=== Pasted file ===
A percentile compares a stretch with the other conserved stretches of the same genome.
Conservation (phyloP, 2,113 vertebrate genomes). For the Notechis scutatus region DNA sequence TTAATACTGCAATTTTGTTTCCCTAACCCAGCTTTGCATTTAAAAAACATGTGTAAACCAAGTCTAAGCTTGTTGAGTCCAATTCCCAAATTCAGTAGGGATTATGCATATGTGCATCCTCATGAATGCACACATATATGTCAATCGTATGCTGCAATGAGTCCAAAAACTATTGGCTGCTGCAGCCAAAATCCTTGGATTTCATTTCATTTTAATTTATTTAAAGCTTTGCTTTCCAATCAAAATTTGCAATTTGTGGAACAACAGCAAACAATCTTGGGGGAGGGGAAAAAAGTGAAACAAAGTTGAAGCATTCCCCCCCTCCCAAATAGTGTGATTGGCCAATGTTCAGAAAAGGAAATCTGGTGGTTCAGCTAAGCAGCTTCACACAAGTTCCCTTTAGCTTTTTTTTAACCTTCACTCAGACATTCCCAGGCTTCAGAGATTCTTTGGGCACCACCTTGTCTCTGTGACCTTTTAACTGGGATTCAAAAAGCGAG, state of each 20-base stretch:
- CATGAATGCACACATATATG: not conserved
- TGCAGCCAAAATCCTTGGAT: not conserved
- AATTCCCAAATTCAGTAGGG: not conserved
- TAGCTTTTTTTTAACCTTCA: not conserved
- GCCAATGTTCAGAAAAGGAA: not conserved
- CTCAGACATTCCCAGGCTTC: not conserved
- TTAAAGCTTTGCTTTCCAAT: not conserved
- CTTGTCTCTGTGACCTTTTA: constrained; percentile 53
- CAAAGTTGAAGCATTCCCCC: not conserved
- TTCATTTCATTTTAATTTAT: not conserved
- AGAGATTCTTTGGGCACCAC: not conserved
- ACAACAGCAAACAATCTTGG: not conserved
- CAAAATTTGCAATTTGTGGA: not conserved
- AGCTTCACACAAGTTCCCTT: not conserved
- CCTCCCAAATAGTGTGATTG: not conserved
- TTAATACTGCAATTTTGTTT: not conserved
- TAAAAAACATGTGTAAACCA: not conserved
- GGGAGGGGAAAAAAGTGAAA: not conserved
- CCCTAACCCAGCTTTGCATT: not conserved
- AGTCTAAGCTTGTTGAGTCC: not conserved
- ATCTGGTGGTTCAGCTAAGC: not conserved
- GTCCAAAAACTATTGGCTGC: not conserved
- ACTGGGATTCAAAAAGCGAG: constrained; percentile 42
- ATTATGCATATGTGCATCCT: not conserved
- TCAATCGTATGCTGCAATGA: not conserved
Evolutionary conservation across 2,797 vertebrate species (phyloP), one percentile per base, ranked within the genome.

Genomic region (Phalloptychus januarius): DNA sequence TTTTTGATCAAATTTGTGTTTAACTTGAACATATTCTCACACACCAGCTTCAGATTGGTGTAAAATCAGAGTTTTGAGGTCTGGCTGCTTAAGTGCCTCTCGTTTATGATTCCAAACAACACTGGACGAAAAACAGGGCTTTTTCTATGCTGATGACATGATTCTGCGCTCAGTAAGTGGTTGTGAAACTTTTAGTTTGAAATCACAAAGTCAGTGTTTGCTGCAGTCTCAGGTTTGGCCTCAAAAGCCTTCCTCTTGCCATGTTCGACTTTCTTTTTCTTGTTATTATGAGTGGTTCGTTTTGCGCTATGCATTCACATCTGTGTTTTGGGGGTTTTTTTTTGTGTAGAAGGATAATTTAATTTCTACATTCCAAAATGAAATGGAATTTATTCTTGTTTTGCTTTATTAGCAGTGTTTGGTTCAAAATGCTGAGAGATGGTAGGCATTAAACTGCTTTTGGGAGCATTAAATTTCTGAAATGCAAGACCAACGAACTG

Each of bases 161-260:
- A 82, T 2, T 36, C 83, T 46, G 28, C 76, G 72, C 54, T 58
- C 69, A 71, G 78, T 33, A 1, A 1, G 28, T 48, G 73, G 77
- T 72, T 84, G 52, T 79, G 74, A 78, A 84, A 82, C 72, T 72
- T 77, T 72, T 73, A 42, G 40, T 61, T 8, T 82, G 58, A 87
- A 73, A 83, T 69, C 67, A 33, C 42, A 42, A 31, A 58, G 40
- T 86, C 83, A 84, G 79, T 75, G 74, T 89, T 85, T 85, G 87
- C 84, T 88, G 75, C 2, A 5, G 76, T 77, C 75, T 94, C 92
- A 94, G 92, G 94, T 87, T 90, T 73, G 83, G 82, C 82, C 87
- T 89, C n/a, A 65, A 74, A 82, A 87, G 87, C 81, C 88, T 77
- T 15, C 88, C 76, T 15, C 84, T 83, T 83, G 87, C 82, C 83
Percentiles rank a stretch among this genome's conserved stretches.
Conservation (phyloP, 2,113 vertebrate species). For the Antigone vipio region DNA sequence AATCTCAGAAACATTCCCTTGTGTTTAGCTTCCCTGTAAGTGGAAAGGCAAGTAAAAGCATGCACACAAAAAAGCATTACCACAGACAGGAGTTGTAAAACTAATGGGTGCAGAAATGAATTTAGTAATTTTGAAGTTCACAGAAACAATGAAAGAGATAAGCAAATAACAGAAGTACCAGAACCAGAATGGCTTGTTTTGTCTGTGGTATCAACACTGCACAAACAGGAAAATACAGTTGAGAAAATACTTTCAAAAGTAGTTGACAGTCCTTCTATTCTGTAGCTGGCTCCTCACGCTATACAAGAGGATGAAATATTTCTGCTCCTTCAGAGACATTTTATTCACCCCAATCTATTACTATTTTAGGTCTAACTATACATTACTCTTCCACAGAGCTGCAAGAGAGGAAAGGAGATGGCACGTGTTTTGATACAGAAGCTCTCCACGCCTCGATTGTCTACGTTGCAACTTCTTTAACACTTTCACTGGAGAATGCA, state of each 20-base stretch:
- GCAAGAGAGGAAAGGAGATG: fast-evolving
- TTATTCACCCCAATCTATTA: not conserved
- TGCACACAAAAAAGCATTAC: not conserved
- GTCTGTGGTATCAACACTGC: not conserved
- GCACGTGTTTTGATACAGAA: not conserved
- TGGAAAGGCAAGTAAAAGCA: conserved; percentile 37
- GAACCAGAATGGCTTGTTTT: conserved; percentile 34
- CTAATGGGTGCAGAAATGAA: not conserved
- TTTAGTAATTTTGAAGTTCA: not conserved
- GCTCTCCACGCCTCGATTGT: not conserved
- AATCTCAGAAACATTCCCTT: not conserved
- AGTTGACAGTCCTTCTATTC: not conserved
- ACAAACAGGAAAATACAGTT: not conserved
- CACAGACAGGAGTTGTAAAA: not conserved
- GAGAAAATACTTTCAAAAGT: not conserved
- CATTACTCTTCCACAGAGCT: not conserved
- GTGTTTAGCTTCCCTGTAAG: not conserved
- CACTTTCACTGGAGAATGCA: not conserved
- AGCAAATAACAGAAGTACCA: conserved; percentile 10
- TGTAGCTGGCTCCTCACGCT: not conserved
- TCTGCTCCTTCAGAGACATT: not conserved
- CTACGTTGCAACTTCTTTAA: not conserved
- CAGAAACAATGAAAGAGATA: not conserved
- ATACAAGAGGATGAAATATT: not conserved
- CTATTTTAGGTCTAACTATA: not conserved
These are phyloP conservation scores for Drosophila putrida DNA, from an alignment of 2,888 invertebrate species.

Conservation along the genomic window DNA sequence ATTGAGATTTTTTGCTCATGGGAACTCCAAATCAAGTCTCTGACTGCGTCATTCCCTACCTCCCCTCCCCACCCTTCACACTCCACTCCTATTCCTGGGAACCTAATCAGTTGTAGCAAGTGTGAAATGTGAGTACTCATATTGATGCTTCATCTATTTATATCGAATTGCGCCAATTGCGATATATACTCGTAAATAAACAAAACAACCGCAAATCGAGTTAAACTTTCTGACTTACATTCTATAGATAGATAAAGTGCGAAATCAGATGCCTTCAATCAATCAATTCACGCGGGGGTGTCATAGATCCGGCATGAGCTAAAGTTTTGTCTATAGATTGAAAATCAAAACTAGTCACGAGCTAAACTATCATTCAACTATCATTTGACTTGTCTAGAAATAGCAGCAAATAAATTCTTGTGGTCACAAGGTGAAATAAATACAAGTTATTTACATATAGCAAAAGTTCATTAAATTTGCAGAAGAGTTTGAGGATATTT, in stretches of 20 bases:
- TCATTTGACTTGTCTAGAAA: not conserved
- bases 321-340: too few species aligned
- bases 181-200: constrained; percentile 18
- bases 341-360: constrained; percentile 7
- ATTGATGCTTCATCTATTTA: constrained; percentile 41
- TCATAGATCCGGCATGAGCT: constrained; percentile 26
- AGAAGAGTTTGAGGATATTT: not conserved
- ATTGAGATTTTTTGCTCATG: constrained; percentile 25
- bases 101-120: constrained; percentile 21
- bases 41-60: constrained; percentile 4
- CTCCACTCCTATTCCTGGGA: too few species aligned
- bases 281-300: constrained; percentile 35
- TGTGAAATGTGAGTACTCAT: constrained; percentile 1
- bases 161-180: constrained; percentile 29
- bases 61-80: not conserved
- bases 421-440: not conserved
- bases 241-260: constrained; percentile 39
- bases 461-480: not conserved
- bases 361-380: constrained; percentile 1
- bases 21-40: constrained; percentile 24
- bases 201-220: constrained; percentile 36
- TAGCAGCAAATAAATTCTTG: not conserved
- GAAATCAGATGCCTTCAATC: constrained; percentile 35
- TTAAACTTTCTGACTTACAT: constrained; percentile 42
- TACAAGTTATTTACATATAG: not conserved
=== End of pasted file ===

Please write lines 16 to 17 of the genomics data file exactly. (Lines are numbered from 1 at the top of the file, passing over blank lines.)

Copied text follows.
- AGCTTCACACAAGTTCCCTT: not conserved
- CCTCCCAAATAGTGTGATTG: not conserved